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This will be an easy question but googling around does not seem to provide me with an answer. The way I understand it in C we have two ways to initialize a foo object, when foo is a structure. Look at the code below for an example

typedef struct foo
{
   int var1;
   int var2;
   char* var3;
}foo;

//initializes and allocates a foo
foo* foo_init1(int v1,int v2,const char* v3)
{
   if(..some checks..)
      return 0;
   foo* ret = malloc(sizeof(foo));

   ret->var1 = v1;
   ret->var2 = v2;
   ret-var3 = malloc(strlen(v3)+1);
   strcpy(ret->var3,v3);

   return ret;
}

// initializes foo by ... what? How do we call this method of initialization?
char foo_init2(foo* ret,int v1,int v2, const char* v3)
{
   //do some checks and return false
    if(...some checks..)
         return false//;assume you defined true and false in a header file as 1 and 0 respectively
   ret->var1 = v1;
   ret->var1 = v1;
   ret->var2 = v2;
   ret-var3 = malloc(strlen(v3)+1);
   strcpy(ret->var3,v3);

   return true;
}

So my question is this. How do we refer in C to these different initializing methods? The first returns an initialized pointer to foo so it's easy to use if you want a foo object on the heap like that:

foo* f1 = foo_init1(10,20,"hello");

But the second requires a foo .. what? Look at the code below.

foo f1;
foo_init2(&f1,10,20,"hello");

So the second method makes it easy to initialize an object on the stack but how do you call it? This is basically my question, how to refer to the second method of initialization.

The first one allocates and initializes a pointer to foo. The second one initializes a foo by ... what? Reference?

As a bonus question, how do you guys work when coding in C? Do you determine the usage of the object you are making and by that determine if you should have an initializing function of type1 , or 2 or even both of them?

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1  
I like to call them _new for the one that allocates and _init for the one that doesn't. Also, have _new call _init internally to make your code easier to maintain. (Sometimes I call it _make instead of _new.) –  Chris Lutz Feb 23 '12 at 4:16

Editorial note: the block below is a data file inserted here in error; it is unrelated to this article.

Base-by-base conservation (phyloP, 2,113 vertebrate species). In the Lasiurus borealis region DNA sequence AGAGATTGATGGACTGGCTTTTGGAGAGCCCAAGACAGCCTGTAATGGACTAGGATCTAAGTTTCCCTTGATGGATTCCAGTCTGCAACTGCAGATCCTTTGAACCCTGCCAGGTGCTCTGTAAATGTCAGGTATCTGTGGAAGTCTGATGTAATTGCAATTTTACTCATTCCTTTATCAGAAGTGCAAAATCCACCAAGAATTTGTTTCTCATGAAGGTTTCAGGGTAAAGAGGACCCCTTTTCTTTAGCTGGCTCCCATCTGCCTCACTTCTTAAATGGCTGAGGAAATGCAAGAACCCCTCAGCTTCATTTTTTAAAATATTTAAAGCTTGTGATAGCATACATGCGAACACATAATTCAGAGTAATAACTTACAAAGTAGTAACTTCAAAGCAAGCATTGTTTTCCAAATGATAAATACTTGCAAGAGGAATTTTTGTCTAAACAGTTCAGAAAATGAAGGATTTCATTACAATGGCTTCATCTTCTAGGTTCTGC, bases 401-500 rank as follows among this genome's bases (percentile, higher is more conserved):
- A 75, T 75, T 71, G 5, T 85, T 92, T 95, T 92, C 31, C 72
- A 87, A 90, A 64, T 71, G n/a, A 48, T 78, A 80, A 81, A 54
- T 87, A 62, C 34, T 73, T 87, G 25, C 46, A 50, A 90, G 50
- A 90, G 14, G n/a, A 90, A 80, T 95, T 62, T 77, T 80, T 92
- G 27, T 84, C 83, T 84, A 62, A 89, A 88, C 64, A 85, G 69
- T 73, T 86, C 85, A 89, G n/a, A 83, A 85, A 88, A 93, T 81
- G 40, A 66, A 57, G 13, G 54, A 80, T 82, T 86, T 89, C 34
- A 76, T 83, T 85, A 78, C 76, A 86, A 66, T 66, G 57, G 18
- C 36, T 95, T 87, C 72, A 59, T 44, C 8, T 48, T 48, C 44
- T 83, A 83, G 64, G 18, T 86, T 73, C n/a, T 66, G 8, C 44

Hey Chris nice insight on the way you call them. Why don't you make this an answer so that I can vote it up and also potential SO users who have the same question can see it? Also ... is there no standard way for people to refer to them? I want someone looking at my code (since it's an API) to immediately understand the different usage just by the function name –  Lefteris Feb 23 '12 at 4:19
1  
@ChrisLutz: Just to be clear, you append _new, _init to the type name, right (foo_new, foo_init)? Otherwise you'd be colliding with identifiers that are reserved to the implementation. (I'm sure you know this; others might not.) –  Keith Thompson Feb 23 '12 at 4:40
    
yeah ofc he does that >.< but I guess clarifications are very important in a Q&A site –  Lefteris Feb 23 '12 at 4:45
    
@ChrisLutz "new" has no meaning in C, and therefore is a suboptimal choice for conveying intent. Allocation and initialization are what you're talking about, and foo_alloc() and foo_init() are both immediately understandable and completely unmistakable to speakers of C. –  tbert Feb 23 '12 at 5:07

2 Answers 2

I am not sure if there are any well defined nomenclature for the two methods,
In the first method the function dynamically allocates a structure and assigns values to the members,
while in second the structure is allocated before the function and the function then just assigns values to the members.

Do you determine the usage of the object you are making and by that determine if you should have an initializing function of type1 , or 2 or even both of them?

Selecting first or second method depends on a important difference:
The first method is preferred when you need to pass the returned structure across scopes, the memory on heap has to be explicitly freed untill which the data prevails while in Second method the data on stack gets removed once the scope of the passed object ends.

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Hey thanks for the answer. I know the difference between the two different methods so my question is if say you ... need to do both of the things you say in your last paragraph. Would you have both of the initialization functions and use each one when appropriate? Also since I am not a native english speaker can you please just give me a term to name the second function with. This is the main reason I made the question, cause I wanted to name the functions in my code base –  Lefteris Feb 23 '12 at 4:17
up vote 1 down vote accepted

Since none of the people in the comments took up on the offer to turn their comments into an answer I am forced to reply to my own question.

Well basically a possible answer would be that as AIs states there is no specific naming convention. Of course whatever naming method is used, it should be:

  • Consistent across all of the project/s for clarity's sake
  • Recognizable by other programmers as a function that does what it is actually doing.

To achieve that there were some great recommendations in the comments. For when a foo object is:

  • Passed for initialization inside the function: foo_init
  • Allocated inside the function and a pointer returned: foo_alloc, foo_make , foo_new

All of the above are clear I suppose but what is most accurately describes what is happening in the functions would be foo_init and foo_alloc.

Personally I really dislike the _alloc solution because I don't like how it looks in my code so I decided to add the verb _create instead of alloc after the function to denote what it's doing.

But well what the answer boils down to I guess is personal preference. All should be okay and acceptable as long as the functionality of the function is made clear by reading its name.

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